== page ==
Continuing today with part #2 of my recent e3 Partners Ministry trip to Rwanda!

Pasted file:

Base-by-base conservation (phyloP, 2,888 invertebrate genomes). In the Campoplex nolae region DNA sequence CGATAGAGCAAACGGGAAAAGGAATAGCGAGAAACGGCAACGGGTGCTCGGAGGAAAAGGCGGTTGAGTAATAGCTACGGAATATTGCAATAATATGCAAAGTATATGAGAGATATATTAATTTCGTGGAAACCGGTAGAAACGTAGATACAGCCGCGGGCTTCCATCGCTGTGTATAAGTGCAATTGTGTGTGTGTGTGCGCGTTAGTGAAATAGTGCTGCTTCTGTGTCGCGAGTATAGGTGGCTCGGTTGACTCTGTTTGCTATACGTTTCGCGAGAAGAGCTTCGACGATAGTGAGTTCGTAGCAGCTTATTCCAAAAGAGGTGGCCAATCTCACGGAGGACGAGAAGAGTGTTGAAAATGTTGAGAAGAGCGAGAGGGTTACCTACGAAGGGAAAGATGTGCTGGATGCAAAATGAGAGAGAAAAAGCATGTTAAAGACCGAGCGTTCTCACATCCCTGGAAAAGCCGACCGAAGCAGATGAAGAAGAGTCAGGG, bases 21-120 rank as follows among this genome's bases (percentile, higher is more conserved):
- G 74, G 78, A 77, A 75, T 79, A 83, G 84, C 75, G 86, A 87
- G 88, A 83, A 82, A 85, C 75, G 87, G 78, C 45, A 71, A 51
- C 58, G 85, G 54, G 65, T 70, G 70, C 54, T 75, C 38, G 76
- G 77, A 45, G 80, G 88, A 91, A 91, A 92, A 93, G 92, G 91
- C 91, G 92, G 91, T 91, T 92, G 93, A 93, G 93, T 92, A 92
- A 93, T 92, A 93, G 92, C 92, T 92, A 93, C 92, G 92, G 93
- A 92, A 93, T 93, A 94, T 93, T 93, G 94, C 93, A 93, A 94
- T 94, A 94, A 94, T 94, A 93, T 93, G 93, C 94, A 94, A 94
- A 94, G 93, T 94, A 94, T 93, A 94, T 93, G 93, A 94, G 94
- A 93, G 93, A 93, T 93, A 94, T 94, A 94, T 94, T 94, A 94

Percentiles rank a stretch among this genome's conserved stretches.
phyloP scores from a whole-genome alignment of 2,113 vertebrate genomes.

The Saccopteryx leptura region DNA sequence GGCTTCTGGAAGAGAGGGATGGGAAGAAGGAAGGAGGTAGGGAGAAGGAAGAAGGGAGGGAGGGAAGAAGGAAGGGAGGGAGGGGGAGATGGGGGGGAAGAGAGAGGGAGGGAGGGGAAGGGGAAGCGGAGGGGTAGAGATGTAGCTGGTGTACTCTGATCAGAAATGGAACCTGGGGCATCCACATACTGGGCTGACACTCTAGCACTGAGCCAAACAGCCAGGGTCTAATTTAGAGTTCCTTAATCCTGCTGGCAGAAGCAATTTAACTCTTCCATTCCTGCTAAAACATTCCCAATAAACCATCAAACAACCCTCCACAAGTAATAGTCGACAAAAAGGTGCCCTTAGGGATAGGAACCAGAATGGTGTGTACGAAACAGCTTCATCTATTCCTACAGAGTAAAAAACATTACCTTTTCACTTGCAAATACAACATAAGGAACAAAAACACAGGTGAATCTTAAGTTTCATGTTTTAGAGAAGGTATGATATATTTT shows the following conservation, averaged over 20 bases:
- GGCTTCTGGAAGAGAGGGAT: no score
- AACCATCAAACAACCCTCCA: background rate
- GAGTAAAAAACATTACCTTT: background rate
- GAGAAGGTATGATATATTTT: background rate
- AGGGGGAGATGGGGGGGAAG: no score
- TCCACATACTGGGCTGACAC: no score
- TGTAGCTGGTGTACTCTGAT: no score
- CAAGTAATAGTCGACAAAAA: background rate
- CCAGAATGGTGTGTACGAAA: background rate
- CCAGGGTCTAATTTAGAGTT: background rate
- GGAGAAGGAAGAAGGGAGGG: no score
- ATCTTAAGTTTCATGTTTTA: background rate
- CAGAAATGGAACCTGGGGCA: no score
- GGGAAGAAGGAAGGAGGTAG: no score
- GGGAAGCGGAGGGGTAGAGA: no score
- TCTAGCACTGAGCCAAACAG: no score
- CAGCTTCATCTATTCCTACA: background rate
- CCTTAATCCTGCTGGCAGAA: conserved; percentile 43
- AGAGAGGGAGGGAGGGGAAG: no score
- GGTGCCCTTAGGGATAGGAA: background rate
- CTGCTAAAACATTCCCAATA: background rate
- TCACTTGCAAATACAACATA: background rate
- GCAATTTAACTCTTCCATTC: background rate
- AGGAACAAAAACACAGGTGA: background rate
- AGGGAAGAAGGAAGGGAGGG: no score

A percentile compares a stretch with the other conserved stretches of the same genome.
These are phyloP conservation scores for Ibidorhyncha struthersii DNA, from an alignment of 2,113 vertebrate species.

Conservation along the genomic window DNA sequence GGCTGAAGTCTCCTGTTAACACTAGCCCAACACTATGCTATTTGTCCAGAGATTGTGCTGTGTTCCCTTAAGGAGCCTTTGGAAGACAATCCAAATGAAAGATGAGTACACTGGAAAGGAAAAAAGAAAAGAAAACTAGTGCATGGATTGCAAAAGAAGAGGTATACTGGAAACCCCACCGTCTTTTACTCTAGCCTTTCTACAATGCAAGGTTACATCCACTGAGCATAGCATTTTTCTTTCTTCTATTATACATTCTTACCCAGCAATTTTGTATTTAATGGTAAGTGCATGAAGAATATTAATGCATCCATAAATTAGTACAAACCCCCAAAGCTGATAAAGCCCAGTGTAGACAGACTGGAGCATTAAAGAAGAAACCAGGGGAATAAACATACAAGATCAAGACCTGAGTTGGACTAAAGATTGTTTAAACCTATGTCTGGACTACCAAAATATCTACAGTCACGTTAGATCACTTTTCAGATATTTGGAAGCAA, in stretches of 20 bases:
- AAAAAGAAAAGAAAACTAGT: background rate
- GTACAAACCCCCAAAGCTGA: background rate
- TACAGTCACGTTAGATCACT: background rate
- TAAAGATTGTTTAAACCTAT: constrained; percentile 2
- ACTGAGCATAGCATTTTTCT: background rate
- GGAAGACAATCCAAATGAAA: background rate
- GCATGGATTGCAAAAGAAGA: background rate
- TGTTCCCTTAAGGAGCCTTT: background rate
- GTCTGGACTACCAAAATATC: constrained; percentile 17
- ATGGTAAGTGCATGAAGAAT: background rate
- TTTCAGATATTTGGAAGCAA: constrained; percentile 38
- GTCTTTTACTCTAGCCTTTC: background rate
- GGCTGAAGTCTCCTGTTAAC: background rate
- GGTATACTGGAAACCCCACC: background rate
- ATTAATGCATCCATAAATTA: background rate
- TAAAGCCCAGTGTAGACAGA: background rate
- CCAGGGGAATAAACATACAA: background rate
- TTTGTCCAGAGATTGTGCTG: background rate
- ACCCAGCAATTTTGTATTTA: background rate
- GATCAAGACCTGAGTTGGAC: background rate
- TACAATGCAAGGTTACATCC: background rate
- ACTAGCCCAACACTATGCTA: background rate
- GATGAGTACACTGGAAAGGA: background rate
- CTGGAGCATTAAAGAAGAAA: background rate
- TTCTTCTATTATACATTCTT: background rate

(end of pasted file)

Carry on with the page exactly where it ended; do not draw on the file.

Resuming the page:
In Africa, you walk a lot. I mean really a lot. Uphill both ways sometimes. Everyone walks everywhere. On Thursday, our team had a character-building day. I think it was my favorite day of the trip. When we arrived at our Mission Point, no one was there to greet us. Finally someone walked up and told us that it was community work day. Every person in the village was required to spend the morning helping to clear land and build bricks in order to build houses for widows and the very poor. We had a choice to sit and wait for 4 hours or join in the work. We chose to join the work. We found ourselves walking downhill towards a river. Every step we took down that hill made me dread every step we’d have to take to go back up that hill. We walked among banana trees, coffee trees, sunflower fields, corn fields, so much lush greenery. At the work site, there were men and women digging and hoeing the rich red dirt, clearing and smoothing out a plot of land and putting the dirt in a large pile. Our job was to fill 5 gallon jugs of water down at the river and bring them back up. We poured the water in the dirt, then added in armfuls of straw and grass and then that was mixed together with hoes to just the right consistency for brick-making. The women would then gather up just the right amount of mud, stuff it into the brick mold then repeat over and over again until the mud was all used up. We spoke to the foreman of the project about sharing the Gospel with the crowd. She said she’d give us a chance to speak to them after they were done working for the morning. So we pitched in and worked alongside them. Two hours later, the work was done and all the people gathered on a small hillside. The foreman and a local government leader held a progress meeting with them. But then, just as promised, they turned the program over to us. I was asked to share a short message with them. I shared a verse with them out of 2 Corinthians 4:5-6. It says “For what we proclaim is not ourselves, but Jesus Christ as Lord, with ourselves as your servants for Jesus’ sake. For God, who said,"Let light shine out of darkness,” has shone in our hearts to give the light of the knowledge of the glory of God in the face of Jesus Christ.” And so I thanked them for the privilege of serving alongside them for Jesus’ sake. And I explained that since God shines in our hearts, we wanted to represent Him well by not being served or exalted above them, but by serving them and the community. Another team member shared the Gospel using the Evangecube with them. Out of the 140 or so gathered, 101 made first time professions of faith in Jesus. It was an amazing experience. And humbling to realize that becoming like Christ we really must be willing to get our hands dirty. And sweat a little. Or a lot. And serve people. And climb down steep hills. Then climb back up steeper hills. Jesus never sat on a velvet throne while on this earth. Most likely He lived and worked in a village very similar to the ones we visited in Africa. You sit on hard wooden benches or on woven straw mats placed on the rocky, dirt floor. You hug perfect strangers. You extend God’s love to unlovely people. All because we have been called to focus our lives on what matters most to us. Hopefully, what matters most to us is following Christ. Period. Because in choosing to follow Christ, we are choosing to become like Him.